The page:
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Life Health > Health Insurance

The New Plans Really Are Different

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The wheel keeps on turning.

In the 1960s, health insurers were selling “indemnity plans” that gave consumers the right to choose their own doctors but guarded against “moral risk” by using high deductibles and 20% co-payment rates to discourage overuse of medical services.

The health maintenance organization brought tight management of care and $5 co-payments for office visits in the 1980s.

Today, we have consumer-driven health plans, which use health reimbursement arrangements or health savings accounts and old-fashioned high deductibles to encourage appropriate use of medical services.

How are the new high-deductible plans different from the old high-deductible plans?

A look at the differences illustrates just how much health coverage has changed.

Some major differences are Web-based administration, provider directory systems and the use of debit cards to help free employees from filing the tedious paper claims that employees often had to file back in the 1960s and early 1970s.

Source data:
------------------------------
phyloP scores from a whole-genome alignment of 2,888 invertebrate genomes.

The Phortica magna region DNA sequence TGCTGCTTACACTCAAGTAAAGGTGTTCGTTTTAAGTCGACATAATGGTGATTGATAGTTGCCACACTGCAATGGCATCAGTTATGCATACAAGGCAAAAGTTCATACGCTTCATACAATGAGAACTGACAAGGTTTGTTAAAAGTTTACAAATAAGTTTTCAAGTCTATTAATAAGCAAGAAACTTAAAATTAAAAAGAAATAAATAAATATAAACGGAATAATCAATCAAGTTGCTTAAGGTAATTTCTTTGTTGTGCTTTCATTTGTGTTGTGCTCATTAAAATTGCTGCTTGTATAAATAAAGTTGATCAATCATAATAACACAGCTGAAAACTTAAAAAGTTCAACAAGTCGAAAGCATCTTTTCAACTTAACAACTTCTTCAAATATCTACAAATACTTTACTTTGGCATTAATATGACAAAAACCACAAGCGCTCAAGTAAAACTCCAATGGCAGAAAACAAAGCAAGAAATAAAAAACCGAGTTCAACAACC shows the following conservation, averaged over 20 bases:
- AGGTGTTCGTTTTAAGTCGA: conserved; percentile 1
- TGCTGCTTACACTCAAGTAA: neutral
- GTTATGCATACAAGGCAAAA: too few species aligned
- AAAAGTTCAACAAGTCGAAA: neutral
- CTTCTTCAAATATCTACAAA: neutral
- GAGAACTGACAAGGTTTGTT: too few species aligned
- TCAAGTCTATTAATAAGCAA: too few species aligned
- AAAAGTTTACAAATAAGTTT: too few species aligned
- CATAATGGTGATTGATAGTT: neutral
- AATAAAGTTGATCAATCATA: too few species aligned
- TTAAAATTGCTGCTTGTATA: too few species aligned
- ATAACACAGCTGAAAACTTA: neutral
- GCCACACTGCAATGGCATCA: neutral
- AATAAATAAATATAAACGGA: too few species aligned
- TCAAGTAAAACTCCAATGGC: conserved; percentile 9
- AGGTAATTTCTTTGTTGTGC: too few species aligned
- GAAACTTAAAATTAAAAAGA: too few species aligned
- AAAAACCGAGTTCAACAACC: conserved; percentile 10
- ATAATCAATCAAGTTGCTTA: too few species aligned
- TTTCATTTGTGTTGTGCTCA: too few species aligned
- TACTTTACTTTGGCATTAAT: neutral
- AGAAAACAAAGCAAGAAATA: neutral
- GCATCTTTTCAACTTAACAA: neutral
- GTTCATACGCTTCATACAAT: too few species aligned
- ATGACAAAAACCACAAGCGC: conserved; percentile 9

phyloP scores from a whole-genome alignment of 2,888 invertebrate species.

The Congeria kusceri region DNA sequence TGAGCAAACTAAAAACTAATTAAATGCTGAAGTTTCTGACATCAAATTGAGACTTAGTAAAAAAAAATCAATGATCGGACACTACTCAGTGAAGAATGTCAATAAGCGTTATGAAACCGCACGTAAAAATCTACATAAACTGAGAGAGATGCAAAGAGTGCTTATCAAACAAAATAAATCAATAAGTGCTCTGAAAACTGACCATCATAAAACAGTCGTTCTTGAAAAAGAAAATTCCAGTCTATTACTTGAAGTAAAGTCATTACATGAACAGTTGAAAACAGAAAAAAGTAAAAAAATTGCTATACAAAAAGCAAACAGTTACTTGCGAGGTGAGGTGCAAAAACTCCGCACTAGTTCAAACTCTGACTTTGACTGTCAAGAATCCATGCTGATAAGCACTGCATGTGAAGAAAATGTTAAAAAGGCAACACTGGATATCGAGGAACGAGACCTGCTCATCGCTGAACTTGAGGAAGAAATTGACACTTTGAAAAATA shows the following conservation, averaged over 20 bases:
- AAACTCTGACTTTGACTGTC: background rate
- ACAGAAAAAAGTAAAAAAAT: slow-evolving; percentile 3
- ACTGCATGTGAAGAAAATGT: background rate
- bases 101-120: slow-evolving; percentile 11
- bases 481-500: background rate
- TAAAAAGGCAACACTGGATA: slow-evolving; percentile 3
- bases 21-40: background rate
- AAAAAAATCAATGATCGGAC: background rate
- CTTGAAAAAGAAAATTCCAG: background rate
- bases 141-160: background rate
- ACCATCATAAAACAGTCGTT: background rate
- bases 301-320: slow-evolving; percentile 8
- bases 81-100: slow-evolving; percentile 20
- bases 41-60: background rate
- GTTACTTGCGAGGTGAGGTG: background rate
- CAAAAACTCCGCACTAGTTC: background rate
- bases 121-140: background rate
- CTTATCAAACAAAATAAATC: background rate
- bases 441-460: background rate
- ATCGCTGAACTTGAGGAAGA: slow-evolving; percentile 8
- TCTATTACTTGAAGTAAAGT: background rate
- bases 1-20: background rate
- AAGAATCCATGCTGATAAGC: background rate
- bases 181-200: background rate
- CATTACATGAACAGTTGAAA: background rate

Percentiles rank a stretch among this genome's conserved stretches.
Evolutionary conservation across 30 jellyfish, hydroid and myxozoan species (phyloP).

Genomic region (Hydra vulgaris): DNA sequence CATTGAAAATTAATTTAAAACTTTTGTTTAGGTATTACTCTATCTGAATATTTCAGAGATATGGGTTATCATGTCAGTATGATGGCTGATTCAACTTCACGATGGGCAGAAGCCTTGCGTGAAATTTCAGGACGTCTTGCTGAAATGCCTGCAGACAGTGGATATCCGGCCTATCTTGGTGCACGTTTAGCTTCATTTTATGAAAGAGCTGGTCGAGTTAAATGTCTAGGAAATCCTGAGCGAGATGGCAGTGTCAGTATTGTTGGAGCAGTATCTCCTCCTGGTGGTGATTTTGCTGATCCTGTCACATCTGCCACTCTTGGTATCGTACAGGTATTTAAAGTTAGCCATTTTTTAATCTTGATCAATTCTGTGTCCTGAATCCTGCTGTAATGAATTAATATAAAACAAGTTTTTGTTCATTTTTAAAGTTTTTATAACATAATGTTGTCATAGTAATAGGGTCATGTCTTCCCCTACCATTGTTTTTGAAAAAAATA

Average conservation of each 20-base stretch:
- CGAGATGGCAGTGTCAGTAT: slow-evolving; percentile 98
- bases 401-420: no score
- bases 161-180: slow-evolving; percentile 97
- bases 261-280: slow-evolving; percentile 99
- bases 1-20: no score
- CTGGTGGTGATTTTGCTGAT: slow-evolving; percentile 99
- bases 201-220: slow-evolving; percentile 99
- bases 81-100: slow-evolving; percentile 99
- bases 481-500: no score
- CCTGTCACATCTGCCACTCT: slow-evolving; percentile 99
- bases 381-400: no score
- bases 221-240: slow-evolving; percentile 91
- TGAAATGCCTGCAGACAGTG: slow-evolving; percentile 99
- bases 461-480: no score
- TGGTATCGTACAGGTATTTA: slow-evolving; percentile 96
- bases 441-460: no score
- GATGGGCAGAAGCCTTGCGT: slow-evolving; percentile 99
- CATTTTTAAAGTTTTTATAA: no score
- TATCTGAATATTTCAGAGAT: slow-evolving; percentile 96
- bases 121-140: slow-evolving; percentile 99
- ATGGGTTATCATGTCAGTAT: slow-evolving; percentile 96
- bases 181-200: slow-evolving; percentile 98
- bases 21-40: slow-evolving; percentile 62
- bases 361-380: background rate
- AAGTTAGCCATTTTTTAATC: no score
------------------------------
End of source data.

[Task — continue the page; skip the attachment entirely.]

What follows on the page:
Nurse support lines are another innovation. In the past, patients without close relationships with doctors had no place to go for advice about whether or not to visit the emergency room. Now, carefully trained nurses can help employees assess their immediate medical needs.

The new high-deductible plans also offer access to carefully selected provider networks made up of doctors and hospitals that, in many cases, offer in-network patients significant discounts.

Finally, unlike many of the old indemnity plans, many modern high-deductible plans give employers the option of purchasing preventive care benefits.

This all raises another question: “How are the new high-deductible plans different from ordinary, high-deductible managed care plans?”

In the long run, the best answer may be that giving employees a chance to establish HRAs or HSAs may help them get more involved in decisions about medical treatment as well as their finances. Early indications are that HRA and HSA holders pay far more attention to the “self care” information on the Web.

is vice president of product design and development at Humana Inc., Louisville, Ky. She can be reached at [email protected].

Reproduced from National Underwriter Edition, April 15, 2005. Copyright 2005 by The National Underwriter Company in the serial publication. All rights reserved.Copyright in this article as an independent work may be held by the author.


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